Made it, probably (and rambling on about Chinese eating)
Most probably un-screwed my sleeping hours... With the usual side effects of when I usually try: waking in the middle of the night. There was this time, a year or two ago when I'd constantly wake at 3-4AM no matter what, for like two weeks (my mother does wake up every night at 3-4AM-ish, I've noticed that during my past month or so!). It's 6:45-ish, and went to bed slightly after 1AM. Will read up on the stuff that drained my daytime energy (something on Wikipedia on Java Hibernate, ha-ha), and then wrap up this night of sleep for good. Today (Monday) is such another beautiful day: 26ºC, with the full sunshine. So expect me to be whizzing downtown as soon as possible!
Food-wise, I declare myself king of congee and bak choi (白菜) cooking in this household. Perfectly good congee should be smooth, and at least cooked overnight. Dip the rice in a oil, water and salt mixture (people say it shouldn't be water - but it has produced good things so far). Cook in the rice cooker for a few hours. (And have a parent add chicken for you to the soup ^^;). I called my grandmother up to ask about how she makes good congee (she lives nearby our house, so took the opportunity to have me over and dumped me some delicious beef backbone in a ginger and foo yu sauce, along with some of the fish meat - you know, whatever they use for stuffed Chinese/Cantonese peppers/foo gwa). So basically, for good chicken congee, prepare a chicken breast-based soup stock, and use it instead of water. And for good bak choi? Certainly use more garlic and don't cook it too much. Stir-fry it, don't boil it. (More to go below)
And my relation with Chinese cuisine sort of changed in the past few years, at least since 2002. It's a trend, with the rediscovery of teh Asian pop and snacks and such-and-such things. Chinese cuisine has typically been my parents' domain. I've come to usually dislike the Chinese stuff they made, while preferring the Western stuff they made (we usually eat rice at every meal, but cook Western 1/3 to 1/2 of all dinners). But Chinese cuisine is not that put-up-together-standing-on-one-hand-after-work sort of deal anymore just if you don't treat it that way. The reason why something like bak choi (or any choi, for that matter) didn't captivate my imagination (sure does, yeah :D) was probably the sogginess at which my parents liked making it. Until I tried making it myself, based on how much I liked the thing when served at the restaurant - green and crunchy (and garlickey, er). Same goes for congee.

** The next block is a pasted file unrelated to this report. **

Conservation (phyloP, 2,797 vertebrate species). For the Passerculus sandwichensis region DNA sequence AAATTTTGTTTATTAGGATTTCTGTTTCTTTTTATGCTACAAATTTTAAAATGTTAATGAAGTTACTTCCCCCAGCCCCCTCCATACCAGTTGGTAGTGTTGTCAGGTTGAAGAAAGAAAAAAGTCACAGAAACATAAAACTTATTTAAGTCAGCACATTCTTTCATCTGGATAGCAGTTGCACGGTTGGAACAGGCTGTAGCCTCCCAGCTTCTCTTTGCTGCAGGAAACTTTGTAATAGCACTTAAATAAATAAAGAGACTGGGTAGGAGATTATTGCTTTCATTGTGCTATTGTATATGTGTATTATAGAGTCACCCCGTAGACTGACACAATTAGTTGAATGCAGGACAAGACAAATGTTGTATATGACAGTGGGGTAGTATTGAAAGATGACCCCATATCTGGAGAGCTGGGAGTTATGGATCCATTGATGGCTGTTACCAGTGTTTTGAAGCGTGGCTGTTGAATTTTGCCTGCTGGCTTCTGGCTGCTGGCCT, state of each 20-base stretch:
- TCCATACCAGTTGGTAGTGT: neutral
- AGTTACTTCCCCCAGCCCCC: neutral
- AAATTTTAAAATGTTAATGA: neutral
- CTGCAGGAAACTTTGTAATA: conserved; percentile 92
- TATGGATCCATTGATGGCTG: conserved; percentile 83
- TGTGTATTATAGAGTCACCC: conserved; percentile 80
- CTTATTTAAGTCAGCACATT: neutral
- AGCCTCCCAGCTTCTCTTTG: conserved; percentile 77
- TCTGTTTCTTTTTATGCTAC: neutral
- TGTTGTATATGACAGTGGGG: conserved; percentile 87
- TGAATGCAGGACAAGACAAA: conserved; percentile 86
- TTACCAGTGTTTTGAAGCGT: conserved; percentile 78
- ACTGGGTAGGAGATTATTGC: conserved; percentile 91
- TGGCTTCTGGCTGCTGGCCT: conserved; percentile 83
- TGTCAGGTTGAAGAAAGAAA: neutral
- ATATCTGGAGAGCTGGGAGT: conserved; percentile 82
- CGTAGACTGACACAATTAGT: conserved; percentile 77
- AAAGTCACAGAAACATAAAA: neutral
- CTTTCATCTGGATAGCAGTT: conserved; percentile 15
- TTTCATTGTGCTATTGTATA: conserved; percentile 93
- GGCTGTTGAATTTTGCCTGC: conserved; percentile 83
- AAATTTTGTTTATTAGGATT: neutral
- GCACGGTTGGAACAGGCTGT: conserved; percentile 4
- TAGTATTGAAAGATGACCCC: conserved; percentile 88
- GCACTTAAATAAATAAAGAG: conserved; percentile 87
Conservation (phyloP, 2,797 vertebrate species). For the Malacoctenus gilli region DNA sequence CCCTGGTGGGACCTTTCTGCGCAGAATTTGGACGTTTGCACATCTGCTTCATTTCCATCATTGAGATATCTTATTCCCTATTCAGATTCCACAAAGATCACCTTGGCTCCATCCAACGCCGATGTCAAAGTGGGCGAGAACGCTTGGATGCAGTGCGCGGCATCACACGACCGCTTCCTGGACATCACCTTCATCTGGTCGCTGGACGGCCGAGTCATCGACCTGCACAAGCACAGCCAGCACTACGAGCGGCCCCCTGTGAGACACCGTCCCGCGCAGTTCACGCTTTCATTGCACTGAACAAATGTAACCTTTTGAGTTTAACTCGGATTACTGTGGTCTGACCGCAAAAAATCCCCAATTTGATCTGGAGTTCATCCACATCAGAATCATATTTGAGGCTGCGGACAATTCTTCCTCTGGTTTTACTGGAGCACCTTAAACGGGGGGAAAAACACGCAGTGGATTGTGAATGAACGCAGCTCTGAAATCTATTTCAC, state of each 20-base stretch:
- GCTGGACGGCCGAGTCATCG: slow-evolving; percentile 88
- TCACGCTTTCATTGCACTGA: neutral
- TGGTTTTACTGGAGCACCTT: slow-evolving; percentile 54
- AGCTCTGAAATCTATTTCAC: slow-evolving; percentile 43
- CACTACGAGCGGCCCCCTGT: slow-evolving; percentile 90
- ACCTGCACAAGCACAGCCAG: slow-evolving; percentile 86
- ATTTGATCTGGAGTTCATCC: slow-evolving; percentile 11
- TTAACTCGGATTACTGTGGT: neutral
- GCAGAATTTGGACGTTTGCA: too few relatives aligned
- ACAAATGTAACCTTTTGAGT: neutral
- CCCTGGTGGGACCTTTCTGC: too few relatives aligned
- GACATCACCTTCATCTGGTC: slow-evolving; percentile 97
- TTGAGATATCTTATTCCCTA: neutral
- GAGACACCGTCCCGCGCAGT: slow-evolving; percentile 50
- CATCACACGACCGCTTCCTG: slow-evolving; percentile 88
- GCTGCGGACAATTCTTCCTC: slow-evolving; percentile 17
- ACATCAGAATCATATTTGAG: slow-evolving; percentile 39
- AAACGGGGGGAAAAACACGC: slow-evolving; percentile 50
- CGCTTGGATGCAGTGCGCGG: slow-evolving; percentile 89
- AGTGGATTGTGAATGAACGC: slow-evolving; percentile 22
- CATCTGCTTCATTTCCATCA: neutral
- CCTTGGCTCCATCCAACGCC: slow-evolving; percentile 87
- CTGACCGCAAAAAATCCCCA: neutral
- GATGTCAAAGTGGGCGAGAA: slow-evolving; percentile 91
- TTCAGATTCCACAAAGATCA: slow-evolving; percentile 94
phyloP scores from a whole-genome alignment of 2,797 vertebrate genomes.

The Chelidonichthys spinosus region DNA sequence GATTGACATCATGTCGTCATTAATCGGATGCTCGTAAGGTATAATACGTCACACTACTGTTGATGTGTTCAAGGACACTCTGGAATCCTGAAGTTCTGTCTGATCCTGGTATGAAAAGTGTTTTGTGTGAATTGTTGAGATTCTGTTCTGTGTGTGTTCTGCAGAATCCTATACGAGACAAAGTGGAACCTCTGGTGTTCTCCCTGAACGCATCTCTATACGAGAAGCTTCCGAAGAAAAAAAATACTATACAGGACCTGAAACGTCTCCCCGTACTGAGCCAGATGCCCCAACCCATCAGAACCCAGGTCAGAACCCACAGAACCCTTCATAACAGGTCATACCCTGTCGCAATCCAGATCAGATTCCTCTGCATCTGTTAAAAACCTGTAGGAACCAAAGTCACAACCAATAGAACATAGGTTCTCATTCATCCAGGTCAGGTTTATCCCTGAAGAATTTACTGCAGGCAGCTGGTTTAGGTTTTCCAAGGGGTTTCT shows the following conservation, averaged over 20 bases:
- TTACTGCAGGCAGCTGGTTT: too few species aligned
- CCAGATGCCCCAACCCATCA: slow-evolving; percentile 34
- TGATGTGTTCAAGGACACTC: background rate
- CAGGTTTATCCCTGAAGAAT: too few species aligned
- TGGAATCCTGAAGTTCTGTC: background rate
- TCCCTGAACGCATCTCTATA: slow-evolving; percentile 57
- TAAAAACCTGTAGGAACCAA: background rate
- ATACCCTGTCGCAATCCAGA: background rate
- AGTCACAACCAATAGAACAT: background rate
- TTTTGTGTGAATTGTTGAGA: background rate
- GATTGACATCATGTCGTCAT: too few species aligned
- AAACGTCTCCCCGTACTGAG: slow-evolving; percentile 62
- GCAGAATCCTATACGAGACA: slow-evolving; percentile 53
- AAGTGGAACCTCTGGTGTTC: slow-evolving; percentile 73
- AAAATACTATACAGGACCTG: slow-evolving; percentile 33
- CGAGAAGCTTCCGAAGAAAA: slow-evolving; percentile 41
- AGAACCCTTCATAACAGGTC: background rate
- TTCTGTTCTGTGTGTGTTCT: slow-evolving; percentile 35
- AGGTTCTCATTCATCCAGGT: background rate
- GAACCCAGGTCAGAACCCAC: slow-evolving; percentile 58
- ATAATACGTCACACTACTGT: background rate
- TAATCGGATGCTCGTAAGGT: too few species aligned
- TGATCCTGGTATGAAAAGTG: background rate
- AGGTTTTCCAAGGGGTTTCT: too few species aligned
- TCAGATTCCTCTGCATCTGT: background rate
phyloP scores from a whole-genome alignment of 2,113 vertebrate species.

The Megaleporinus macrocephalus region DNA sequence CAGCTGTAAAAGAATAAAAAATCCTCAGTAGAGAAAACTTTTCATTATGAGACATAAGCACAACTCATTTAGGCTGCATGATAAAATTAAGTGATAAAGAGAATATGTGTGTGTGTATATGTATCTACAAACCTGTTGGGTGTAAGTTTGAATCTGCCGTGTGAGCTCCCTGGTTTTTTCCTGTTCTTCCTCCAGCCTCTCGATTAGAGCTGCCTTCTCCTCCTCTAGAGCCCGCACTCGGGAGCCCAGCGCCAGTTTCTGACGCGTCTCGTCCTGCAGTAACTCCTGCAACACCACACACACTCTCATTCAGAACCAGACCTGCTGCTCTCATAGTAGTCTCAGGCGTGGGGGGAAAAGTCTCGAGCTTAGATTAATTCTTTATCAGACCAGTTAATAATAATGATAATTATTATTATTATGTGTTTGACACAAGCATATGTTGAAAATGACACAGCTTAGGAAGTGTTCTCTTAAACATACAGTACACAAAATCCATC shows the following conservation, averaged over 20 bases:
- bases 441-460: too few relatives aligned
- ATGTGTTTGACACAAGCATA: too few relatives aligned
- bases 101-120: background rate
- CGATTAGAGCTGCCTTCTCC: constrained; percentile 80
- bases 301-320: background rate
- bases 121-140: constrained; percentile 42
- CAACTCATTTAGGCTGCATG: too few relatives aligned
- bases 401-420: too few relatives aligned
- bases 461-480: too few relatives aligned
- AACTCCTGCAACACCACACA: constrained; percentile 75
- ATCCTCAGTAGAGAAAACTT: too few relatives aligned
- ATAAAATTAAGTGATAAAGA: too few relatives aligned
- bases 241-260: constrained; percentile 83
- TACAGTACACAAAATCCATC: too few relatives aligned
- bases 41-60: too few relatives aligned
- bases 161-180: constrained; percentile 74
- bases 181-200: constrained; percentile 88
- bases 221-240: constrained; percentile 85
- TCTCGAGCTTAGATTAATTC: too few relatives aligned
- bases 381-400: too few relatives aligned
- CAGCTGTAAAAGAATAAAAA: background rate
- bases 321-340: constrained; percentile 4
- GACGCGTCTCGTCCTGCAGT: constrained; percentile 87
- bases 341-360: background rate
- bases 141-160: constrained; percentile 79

Frequently having lunches at local Chinese BBQ places and Café de Coral this past summer also made me realize that Siu Yok, and Char Siu could be better than what they sold in Montreal (and to make matters worse, most of the times we'd put in the freezer instead of eating right away). Or that a Chinese restaurant needed not to be Sichuan or Cantonese-style (Northern-style restaurants, opened by Northerners, have been sprouting all over the Concordia area west of Guy Street, "all over" being an indecent hyperbole). There was that personal craze about bubble tea, just two years or three years ago, but bubble tea now gives me sugar attacks, and cafe-style snacks are not necessarily my cup-of-tea.
In other news, Montreal still has some of the bestest French cuisine, which you can find at very high quality in the 20$/person variety. For my birthday, my parents took me out on Saturday for my birthday to one (French, not necessarily 20$/person) called La Maison Verte, off in the middle of nowhere suburbia, with a youth party across at a bar for highschoolers I never knew existed in that area. I had the snails in phyllo in entree, then a "dos de saumon" with a variety of fresh fine herbs (including a bouquet of anise flowers) and sprinkled with something I suspect of being the Montreal-mix of steak seasonning they sell at Cosco. *g*
For birthday-proper, last Tuesday, it was pepperoni pizza from Calzone while watching Montreal-Bruins (a game they ended up winning 4-3 in overtime, but really should've lost due to quality of play).
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